Social media in banking – time to experiment?


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I have just finished reading an article (no names, no pack drill) claiming that banks need to get serious about social media. This includes determining their strategy, creating tough guidelines, training staff, developing and implementing escalation processes, determining customer expectations, creating consistency etc. etc. etc.

If only it were so easy. The social approach to business is at its earliest stages, and almost pre-natal when it comes to banks (with a few star exceptions). For two main reasons (regulatory complexity and problems with trust), the social approach to business is particularly difficult to implement in financial services. Regulators stamp heavily on information which is provided without a long list of disclaimers. Most customers hate reading the small print, and they’re not really sure whether they even want to engage with banks more than they absolutely have to.

In such circumstances, putting a group of marketing planners together in a (metaphorically these days) smoke-filled room and asking them to “determine” social strategy is daft. It’s almost a guarantee of failure. The very essence of a social approach is that it much be (at least partly) customer driven.

So how about taking this idea to its logical conclusion. Why not ask customers what sort of bank they’d like you to be? Why not encourage them to discuss you? Why not ask them to suggest your social strategy? Why not ask them about their ideas on how you could test what works, for them and you.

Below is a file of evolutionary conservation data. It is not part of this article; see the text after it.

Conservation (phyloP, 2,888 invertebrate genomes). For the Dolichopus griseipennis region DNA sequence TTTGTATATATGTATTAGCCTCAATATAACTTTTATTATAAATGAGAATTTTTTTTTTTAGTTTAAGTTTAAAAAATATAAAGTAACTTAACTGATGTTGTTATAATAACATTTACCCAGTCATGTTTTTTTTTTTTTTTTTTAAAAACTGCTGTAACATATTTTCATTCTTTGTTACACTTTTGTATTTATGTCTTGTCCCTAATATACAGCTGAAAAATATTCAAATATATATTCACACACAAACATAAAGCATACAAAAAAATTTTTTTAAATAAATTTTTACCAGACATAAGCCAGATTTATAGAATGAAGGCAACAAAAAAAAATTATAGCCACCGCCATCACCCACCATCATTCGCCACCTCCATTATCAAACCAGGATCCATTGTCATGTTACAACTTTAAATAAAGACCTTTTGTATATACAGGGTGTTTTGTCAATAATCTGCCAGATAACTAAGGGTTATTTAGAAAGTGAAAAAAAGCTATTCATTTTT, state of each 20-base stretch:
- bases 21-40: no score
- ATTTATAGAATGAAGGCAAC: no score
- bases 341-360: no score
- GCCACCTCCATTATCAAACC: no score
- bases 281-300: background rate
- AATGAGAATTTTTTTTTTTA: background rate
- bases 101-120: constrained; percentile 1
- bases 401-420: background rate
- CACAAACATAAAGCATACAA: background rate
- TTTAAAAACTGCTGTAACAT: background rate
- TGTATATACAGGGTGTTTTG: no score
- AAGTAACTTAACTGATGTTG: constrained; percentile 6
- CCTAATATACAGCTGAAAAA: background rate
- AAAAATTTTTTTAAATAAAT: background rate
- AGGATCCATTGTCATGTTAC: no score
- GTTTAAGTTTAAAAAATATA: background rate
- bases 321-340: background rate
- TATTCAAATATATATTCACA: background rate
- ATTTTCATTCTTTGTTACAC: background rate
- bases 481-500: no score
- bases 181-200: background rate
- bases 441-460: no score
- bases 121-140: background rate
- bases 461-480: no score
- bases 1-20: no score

You might even consider asking your best customers, perhaps comparing their views with what your difficult customers say.

Surely, the one thing we have learnt about the social approach is that it must be truly social, at a meta-level too. You can’t plan social as if it were a hammer to hit customers over the head with. That’s 1980s marketing thinking. Do you remember Segment, Concentrate, Add Value, Develop (or SCAD as it was known), the mantra of a generation of marketing planning academics (and the myriad consultants who followed in their steps)? It meant, ‘let’s put customers into boxes, make sure they don’t escape, and pour whatever mixture of fertiliser and liquid on them that will keep them “ours” and no-one else’s, and grow them into our ideal fat customer, paying us lots of money!’.

Those days are gone, and it’s time for marketers to realise that social business is an “us” business, not a “me” business. Start by sitting down with some customers (physically or virtually), asking how they use social sites, and where they think you might fit – or not? Then start the experiments to see if you can do what they want.

Republished with author's permission from original post.

Merlin Stone
Professor Merlin Stone is Research Director at The Customer Framework. He is a leading expert in customer management, including customer recruitment, retention and development. His work focuses on improving customer experience, satisfaction, loyalty and trust, and also customer research, data analysis, systems decisions and supplier management needed to support improved management of customers. He is well known for conference speaking and thought leadership research.


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